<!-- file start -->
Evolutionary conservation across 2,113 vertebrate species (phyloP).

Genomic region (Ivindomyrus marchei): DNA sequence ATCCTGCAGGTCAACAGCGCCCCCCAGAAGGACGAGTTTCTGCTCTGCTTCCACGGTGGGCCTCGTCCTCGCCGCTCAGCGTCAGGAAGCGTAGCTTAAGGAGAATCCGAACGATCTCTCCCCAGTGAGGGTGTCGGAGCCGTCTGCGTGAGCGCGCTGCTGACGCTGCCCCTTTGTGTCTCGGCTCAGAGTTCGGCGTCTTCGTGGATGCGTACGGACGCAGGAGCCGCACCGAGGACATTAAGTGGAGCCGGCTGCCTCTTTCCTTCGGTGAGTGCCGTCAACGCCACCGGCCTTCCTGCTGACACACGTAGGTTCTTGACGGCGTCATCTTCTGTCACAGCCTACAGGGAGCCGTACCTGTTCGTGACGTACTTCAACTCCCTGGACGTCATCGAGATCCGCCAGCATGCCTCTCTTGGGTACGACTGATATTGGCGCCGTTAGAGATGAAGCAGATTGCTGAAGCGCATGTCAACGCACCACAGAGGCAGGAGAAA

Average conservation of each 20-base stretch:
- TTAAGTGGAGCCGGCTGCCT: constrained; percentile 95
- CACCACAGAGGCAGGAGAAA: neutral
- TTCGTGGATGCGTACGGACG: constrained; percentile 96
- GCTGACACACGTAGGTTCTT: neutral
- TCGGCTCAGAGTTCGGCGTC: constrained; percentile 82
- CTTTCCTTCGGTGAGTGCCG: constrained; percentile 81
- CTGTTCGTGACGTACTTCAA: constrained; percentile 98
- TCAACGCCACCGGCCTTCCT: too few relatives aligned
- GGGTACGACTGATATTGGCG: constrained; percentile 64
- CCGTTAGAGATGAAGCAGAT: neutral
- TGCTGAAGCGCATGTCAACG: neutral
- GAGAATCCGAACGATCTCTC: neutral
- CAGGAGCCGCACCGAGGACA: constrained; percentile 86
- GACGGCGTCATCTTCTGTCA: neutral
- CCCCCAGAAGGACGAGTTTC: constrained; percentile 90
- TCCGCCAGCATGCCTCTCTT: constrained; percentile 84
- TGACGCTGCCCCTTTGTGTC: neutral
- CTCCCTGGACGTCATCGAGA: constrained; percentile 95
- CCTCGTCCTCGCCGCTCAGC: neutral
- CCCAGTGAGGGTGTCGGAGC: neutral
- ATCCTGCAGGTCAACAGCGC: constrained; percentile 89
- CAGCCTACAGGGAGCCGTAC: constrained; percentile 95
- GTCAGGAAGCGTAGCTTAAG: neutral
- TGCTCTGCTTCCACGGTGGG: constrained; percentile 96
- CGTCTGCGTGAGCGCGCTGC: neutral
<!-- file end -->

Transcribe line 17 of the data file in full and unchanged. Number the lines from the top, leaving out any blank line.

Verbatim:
- GACGGCGTCATCTTCTGTCA: neutral